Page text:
28th Sunday in Ordinary Time
When I was studying nursing, we learnt two kinds of isolation for patients. The first kind of isolation is when a patient is set apart because they are so vulnerable to getting bugs from other people that they might get a lot sicker. We can see this most of the time for cancer patients who are undergoing chemotherapy. Their immune system is so depressed that even catching a common cold could be fatal. The other kind of isolation is what we call “reverse isolation”. These people are being isolated not because of the fear that they may get infected by people who are visiting them but because they may infect other people. This is usually the case for patients who are suffering from contagious diseases like chicken pox, flu and other easily communicable diseases.
In biblical times, leprosy was almost a death sentence to anybody who was afflicted with it. Leprosy is a gruesome disease because it literally eats your flesh and victims can lose their nose, their ears and other body parts. However, what really makes this disease deadly is not its physical capability to make one ill but its social capability to isolate everyone who has leprosy to the community. In biblical times, one who had leprosy had to be isolated and so they were placed in communities that were far from everybody else. Nobody could visit them, not even their relatives and friends and much worse, they had to shout “unclean, unclean” to people who were coming near to them to make sure that they would keep their distance from those who have no leprosy. So we can see that the ravage of leprosy is not only physical but also social.
In the first reading, Naaman a Syrian, a Gentile went to the prophet Elisha and asked for a cure. Obviously, a person of stature like him could not afford to get leprosy because of the social stigma that is attached to it. Most probably, he would have sought out all possible treatments available in his day. And in desperation, he went to Elisha and once he got treated he gave the most grateful gesture from a Gentile; first he offered gifts but Elisha refused, second he considers himself as a servant, far from being the lord that he was in his community, and most important of all he gave up two mule-loads of earth meaning he had destroyed his personal temple used to worship his gods and told Elisha that he would no longer offer sacrifices and holocausts to any other god except to the Lord.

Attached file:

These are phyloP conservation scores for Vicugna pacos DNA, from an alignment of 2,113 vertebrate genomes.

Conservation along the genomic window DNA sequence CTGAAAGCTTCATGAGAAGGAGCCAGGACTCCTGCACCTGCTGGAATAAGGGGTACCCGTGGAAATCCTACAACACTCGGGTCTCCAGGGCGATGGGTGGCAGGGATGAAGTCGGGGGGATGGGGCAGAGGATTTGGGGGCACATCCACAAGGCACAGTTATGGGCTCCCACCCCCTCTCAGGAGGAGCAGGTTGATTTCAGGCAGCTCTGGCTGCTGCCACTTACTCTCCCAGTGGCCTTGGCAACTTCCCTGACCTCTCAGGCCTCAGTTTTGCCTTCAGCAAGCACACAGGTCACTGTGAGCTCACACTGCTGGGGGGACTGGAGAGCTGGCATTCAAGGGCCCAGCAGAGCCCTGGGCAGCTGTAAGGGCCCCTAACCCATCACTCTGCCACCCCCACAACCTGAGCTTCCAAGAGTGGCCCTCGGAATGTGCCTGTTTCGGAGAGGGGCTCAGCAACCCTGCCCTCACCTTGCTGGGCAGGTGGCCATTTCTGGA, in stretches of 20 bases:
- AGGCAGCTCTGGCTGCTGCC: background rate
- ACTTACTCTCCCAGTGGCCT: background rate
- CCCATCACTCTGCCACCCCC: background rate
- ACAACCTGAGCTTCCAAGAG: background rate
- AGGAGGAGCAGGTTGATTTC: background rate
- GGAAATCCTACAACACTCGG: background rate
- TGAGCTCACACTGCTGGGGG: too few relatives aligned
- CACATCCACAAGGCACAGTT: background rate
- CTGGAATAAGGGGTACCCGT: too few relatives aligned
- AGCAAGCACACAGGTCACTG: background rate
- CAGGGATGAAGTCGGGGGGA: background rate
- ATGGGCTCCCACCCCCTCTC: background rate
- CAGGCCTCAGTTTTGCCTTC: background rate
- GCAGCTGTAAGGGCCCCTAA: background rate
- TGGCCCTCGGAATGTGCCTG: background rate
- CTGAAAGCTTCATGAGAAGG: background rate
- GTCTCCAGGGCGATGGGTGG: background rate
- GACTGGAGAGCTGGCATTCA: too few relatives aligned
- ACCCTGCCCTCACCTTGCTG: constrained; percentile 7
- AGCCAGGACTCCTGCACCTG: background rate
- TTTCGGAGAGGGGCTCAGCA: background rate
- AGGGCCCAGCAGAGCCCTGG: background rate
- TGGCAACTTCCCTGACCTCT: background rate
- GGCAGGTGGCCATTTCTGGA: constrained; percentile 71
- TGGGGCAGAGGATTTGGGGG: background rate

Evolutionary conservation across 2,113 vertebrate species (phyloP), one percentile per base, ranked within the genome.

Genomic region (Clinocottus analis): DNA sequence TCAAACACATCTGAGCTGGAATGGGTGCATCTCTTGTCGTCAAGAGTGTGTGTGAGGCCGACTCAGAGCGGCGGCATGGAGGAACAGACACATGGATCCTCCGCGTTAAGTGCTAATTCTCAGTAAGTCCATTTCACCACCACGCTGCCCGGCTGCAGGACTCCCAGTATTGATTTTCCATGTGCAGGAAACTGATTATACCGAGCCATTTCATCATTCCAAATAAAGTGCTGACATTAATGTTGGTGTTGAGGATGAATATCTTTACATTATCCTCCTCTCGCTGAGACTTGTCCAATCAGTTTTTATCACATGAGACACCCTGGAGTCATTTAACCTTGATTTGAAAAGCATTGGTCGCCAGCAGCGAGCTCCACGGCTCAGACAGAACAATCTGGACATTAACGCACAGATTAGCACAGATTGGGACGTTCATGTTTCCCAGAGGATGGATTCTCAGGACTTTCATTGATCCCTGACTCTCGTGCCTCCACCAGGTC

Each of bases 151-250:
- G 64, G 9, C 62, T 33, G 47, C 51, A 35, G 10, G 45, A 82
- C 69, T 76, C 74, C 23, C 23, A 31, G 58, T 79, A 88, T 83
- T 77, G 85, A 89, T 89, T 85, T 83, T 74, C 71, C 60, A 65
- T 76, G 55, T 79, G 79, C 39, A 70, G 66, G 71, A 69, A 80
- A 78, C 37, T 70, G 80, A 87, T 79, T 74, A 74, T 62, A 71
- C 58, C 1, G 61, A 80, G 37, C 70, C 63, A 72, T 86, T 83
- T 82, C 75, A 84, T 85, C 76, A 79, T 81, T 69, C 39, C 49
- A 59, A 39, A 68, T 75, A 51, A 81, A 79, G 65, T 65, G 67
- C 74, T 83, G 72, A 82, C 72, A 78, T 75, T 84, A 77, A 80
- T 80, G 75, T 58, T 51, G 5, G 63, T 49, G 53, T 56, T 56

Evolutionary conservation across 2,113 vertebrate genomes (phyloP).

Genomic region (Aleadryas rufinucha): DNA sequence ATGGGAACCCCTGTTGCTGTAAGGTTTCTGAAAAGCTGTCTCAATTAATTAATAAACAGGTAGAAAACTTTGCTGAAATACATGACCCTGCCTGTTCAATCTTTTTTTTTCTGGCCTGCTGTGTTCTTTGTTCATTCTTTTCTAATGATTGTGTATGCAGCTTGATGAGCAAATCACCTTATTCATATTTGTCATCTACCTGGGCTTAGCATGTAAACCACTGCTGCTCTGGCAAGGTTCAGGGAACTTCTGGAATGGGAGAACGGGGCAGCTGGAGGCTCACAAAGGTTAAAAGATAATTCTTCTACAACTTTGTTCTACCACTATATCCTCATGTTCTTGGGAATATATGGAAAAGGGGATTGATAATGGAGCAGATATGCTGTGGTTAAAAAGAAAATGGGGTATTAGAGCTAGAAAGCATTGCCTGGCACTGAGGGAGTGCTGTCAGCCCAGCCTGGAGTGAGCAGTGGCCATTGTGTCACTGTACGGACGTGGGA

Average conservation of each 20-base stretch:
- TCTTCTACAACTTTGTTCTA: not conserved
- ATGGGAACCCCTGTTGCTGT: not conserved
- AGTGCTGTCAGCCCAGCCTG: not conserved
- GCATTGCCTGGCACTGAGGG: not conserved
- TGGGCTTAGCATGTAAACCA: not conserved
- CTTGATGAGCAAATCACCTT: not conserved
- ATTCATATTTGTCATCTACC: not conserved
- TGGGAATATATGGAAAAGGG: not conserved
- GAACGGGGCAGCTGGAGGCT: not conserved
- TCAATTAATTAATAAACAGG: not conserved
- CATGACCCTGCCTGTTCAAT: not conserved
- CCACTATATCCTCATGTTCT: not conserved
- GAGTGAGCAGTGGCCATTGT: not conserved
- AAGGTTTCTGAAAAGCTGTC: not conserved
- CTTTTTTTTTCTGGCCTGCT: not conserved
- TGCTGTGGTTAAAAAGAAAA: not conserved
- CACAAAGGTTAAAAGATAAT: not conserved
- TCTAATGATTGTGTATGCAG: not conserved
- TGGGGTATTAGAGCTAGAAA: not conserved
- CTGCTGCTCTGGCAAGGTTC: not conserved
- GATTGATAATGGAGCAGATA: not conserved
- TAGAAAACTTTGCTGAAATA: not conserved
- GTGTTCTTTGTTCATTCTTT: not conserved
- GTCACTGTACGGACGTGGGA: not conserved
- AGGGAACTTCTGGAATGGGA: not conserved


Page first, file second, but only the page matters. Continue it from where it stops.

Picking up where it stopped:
The gospel story is even more profound as Jesus encountered10 lepers. As he was travelling the boundary between Samaria and Galilee, he saw these 10 lepers, because the community marginalised lepers so they could only settle at the fringes. And as these lepers knew that it was Jesus, instead of shouting “unclean…unclean”, they shouted, “Jesus Master, have pity on us.” Then Jesus upon hearing them, went the way of protocol and kept his distance from the lepers. And yet Jesus didn’t let distance be a barrier for his healing power to touch these lepers. So Jesus simply let the lepers do a leap of faith and told t hem to do what the Law commands and that as soon as they get cured they should show themselves to the priest. So the challenge was to trust Jesus and go on their way to the priest and true enough as they were walking towards the town they realised that they were cured. For lepers to be told to go to a priest would be almost impossible. Not only can they not be close to people but even tougher is that it’s unthinkable for them as lepers to show themselves to the priest who would most probably shout at them and keep their distance. However, because they were healed, so the Law required that the priest should confirm their healing before they could officially re-join the mainstream of society.
And then the Samaritan who realised that he’d been healed went back and left the other nine and showed himself to Jesus and praised God for the healing that he received. And with that he received the ultimate healing. He got healed not only of his physical disease but also received spiritual salvation which sadly the other nine left out. For Jesus, complete healing occurs not only physically but also spiritually.
We can derive two questions that we should be asking ourselves. Even if leprosy is now rare and is easily curable, there are still people that are being put to the margins by society like victims of substance abuse, sex workers, etc. How is our attitude to these people? Are we also responsible for these? Are we willing to reach out to them like Jesus did? Secondly, are we also grateful like the Naaman in the first reading and the Samaritan in the gospel? Or are we also self-centred like the other nine lepers who after realising their healing didn’t even bother to thank God who made this healing possible? I hope we live our lives as a life of thanksgiving for all that God has given us.